Oh, to Get a Good Night’s Sleep: Sleepwalking With Huntington’s

The nocturnal activity is but one potential problem of disturbed sleep patterns

Carlos Briceño avatar

by Carlos Briceño |

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Sleep has lately been a great concern for my wife, Jill, and me.

After she recently had a meltdown about realizing she’s going to die young — sadly, Jill is gene-positive for Huntington’s disease (HD) — she realized her sleep patterns were atrocious, as she’d been getting only about two hours a night at most for a couple of weeks.

Normally, Jill gets five to six hours of sleep a night. However, ever since her 20s, one of her major issues is actually going to sleep. Even when life isn’t stressful, it’s difficult for her to turn off her brain. It’s not uncommon for her to conk out at 2 or 3 a.m., only to wake up three hours later, try go go back to sleep (and fail), and then finally go back to sleep — only to wake up an hour later. The joke in the family is that she slept so much in her teen years that she’s met her lifetime quota.

I suggested she call her doctor to figure out a solution, which she did, getting a virtual appointment for the next day.

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Her neurologist said that not sleeping is another symptom of HD. He suggested medications she could try, and Jill settled on mirtazapine (known by its brand name Remeron), a depression medication that causes drowsiness.

He sent the prescription to the pharmacy. When she came home from the drugstore, she put it on the counter, where it sat for three days.

Unopened.

I didn’t understand why she would hesitate to take them. So I asked her. She said she was worried about sleepwalking. She’s done it her whole life, and it’s really scary. I’ve carried on conversations with her in which I thought she was awake — but she actually wasn’t.

She said she was concerned about getting hurt, such as falling down the stairs, while sleepwalking. I told her I would keep an eye on her the next couple of nights so she could sleep with no worries.

After the first night, Jill said the medication didn’t make her tired, but when she woke up, she felt like she was partly drunk and hungover at the same time. She was not happy about the side effects, but said she would keep trying to figure out what works for her.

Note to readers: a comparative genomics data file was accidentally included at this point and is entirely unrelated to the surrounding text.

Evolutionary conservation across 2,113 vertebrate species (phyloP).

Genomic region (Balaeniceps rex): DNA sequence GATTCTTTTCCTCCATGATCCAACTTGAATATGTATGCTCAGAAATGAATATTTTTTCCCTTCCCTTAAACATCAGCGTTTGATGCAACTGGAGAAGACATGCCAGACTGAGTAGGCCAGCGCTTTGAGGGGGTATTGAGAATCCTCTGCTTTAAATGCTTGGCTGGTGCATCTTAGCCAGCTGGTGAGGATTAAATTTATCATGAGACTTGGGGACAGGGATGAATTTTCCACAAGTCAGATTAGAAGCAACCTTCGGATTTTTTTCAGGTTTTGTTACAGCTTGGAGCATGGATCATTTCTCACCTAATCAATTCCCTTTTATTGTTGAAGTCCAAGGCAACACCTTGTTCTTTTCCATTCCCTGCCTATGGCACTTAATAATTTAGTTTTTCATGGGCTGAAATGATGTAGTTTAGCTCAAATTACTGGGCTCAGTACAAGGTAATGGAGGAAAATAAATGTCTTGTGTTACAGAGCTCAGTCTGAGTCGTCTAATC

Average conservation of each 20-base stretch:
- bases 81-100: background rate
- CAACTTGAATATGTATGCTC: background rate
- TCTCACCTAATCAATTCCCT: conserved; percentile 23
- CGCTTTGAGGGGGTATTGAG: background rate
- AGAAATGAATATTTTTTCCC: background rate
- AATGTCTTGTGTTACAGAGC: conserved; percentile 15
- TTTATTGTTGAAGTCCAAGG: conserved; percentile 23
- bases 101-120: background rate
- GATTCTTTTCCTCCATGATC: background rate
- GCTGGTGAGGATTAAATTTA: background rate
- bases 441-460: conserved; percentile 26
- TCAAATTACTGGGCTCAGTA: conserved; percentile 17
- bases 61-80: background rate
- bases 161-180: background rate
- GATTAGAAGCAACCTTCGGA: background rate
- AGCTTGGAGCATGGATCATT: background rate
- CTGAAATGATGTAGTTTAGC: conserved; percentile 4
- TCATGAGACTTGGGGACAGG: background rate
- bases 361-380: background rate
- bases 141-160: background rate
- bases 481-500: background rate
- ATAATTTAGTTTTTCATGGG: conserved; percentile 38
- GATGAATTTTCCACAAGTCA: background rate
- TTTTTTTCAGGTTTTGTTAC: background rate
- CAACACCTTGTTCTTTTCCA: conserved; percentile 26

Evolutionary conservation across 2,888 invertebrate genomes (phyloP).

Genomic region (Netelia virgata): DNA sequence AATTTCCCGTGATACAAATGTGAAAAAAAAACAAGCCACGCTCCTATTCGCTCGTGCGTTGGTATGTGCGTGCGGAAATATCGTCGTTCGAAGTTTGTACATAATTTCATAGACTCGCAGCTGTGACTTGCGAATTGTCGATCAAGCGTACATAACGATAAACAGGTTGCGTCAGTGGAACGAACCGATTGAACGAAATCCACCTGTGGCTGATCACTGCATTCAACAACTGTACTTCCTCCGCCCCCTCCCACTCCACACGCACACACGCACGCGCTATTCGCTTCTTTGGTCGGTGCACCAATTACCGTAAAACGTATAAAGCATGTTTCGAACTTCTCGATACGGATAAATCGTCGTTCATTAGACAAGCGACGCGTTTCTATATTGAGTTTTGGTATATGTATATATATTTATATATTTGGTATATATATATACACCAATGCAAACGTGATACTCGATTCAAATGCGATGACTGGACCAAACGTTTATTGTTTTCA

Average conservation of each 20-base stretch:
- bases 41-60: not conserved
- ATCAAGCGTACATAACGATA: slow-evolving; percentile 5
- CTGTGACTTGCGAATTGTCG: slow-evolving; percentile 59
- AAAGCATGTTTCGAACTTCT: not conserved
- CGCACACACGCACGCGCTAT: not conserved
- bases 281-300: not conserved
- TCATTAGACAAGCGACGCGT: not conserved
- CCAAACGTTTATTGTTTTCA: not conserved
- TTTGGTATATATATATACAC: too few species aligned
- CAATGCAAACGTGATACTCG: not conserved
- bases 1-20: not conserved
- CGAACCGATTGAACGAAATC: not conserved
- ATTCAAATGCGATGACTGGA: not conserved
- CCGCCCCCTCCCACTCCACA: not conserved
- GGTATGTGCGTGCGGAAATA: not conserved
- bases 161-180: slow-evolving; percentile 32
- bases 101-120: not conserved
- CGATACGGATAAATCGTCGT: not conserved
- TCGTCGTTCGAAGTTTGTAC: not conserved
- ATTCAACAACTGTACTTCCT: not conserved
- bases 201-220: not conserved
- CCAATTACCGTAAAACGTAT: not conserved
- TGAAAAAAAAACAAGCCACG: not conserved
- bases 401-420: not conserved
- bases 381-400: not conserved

She took the medication for a week and didn’t experience the desired outcome. She stayed up late and eventually fell asleep in the early morning hours. But then she felt groggy during the day.

She spoke with her neurologist about her issues, and he suggested she try once more. So she did.

The next morning, I talked to her before I left for work, telling her I was going to pick up some vegetables on my way home. Later that morning, I called her from work to talk to her, and she told me she had gone to the store to pick up some vegetables.

I laughed, thinking she was joking. She wasn’t. I asked her why she bought them when I was going to do it. That way she didn’t have to go to the store, because I don’t like her driving when she’s not sleeping well.

I flashed back to her talking in her sleep in the past, and the realization hit me. That’s what had happened this morning, and she didn’t remember anything we talked about. She confirmed this by saying she had no memory of us talking that morning.

I asked her if she would be taking the meds again. “No,” she said. They weren’t helping, and her fears of what could happen were too big for her to keep trying.

I’m hoping that one day Jill won’t have trouble sleeping. But if she ever decides to take medications again for her lack of sleep, I’ll be happy to give up my sleep to watch her all night so she’s safe.


Note: Huntington’s Disease News is strictly a news and information website about the disease. It does not provide medical advice, diagnosis, or treatment. This content is not intended to be a substitute for professional medical advice, diagnosis, or treatment. Always seek the advice of your physician or other qualified health provider with any questions you may have regarding a medical condition. Never disregard professional medical advice or delay in seeking it because of something you have read on this website. The opinions expressed in this column are not those of Huntington’s Disease News or its parent company, BioNews, and are intended to spark discussion about issues pertaining to Huntington’s disease.

Comments

Herwig Lange avatar

Herwig Lange

Good idea to stop mirtazapine, since Jill had no benefit.
Has Jill registered her sleep time with a smartwatch or smartphone? Most apps work pretty good.
Has Jill tried melatonin? Chloral hydrate is a good medication, but no longer available in the United States.
Has Jill reduced blue light exposure (smartphone, computer) after sundown?
Reach ou, if You have further questions.
All the best!

Reply
Carlos Briceño avatar

Carlos Briceño

Thank you for your insights Dr. Lange she is getting an Apple Watch to monitor her and she is going to a sleep specialist next week. She has been reluctant since she will most likely need to have a sleep study, and that gives her anxiety.

She has tried melatonin but Jill seems to not react normally to medication. The melatonin just didn’t work.

She has done all the steps like cutting out caffeine, having a sleep routine, and turning off the phone early.

Hopefully the sleep specialist will find something to help her. I’ll keep you updated.

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Herwig Lange avatar

Herwig Lange

The Apple watch is a good choice. Sleep screenings can be done at home.
eszopiclon is worth a try.

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